The otherworldly Cape Breton Island, Nova Scotia, Canada, was more or less cut off from the North American mainland until 1955, when a causeway opened. Early immigrants to Cape Breton from the Scottish Highlands left their mark on the fishing villages of the island's Atlantic side, where signs are in Gaelic and kilts abound, while settlers from France populated towns on the Gulf of St. Lawrence side, where French is spoken widely and Acadian food is served.
Whale watching tours are a popular activity in the Francophone region of Cape Breton, which spans from the Margaree River to the village of Cheticamp.
Visitors hike the Skyline Trail in Cape Breton Highlands National Park, a wilderness plateau etched with deep river valleys that is home to moose, black bears and other wild animals.
From the highlands of Cape Breton Island, you can view the Gulf of St. Lawrence. (July 13, 2010)
The open road along the eastern edge of Cape Breton (July 13, 2010)
Although it's over an hour to the southern portion of Cape Breton, a visit to the Fortress of Louisbourg National Historic Site, formerly France's largest military outpost in the New World, is well worth it for a taste of the island's French heritage. The living museum offers guided tours, demonstrations and explanations of period weapons.
Celebrating its 300th anniversary in 2013, the Fortress of Louisbourg National Historic Site has many special events planned.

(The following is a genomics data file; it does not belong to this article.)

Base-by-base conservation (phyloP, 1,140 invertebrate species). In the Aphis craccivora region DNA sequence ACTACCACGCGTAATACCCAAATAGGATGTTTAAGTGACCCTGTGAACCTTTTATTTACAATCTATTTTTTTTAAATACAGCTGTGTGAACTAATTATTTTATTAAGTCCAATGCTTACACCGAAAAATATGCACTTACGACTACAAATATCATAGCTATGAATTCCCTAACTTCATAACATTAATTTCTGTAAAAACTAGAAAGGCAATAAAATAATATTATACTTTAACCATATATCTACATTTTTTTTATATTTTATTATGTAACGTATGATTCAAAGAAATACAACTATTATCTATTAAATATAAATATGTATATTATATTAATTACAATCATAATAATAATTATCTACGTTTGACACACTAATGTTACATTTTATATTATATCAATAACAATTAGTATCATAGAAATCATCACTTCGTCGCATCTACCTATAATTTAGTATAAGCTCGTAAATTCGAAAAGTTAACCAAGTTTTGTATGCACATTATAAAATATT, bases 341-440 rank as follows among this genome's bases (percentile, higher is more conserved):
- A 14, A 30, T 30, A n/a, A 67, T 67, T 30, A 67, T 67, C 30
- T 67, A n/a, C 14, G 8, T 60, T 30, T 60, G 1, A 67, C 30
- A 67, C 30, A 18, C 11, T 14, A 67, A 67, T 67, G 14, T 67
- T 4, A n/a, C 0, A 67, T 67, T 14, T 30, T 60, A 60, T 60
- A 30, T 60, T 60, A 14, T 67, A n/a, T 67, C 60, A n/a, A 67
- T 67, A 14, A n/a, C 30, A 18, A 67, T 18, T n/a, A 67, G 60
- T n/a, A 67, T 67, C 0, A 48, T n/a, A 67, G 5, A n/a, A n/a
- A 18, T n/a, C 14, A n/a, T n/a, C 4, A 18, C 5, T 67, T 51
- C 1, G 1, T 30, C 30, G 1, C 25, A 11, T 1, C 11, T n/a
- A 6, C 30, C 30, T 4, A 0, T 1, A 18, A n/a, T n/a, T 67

Festivities to celebrate the Fortress of Louisbourg National Historic Site 300th anniversary include a cultural fair that will spill into the streets of Louisbourg, recreating the bustling, multicultural, harbor-side market that was a daily part of life there in the 18th century.
Across the harbor from the Fortress of Louisbourg, the Lighthouse Trail runs along the coastline and offers options for hikers of all skill levels.
The Celtic Colours International Fetival in Cape Breton is an annual 9-day celebration of Celtic music and culture in early October featuring dozens of concerts held all over the island.
A horse is led up a path from the edge of Bras D'Or Lake, which is in the center of Cape Breton.
A couple hikes down the Skyline Trail in Cape Breton Highlands National Park in Nova Scotia, Canada.
A couple sits at Bras D'Or Yacht Club bar in Baddeck on Cape Breton after a ceilidh/ Kitchen parties or dances, called ceilidhs (pronounced KAY-lees) in Gaelic, are gatherings where local musicians play the traditional tunes to singing and dancing.
Musicians play at a ceilidh held at the Bras D'Or Yacht Club in Baddeck on Cape Breton.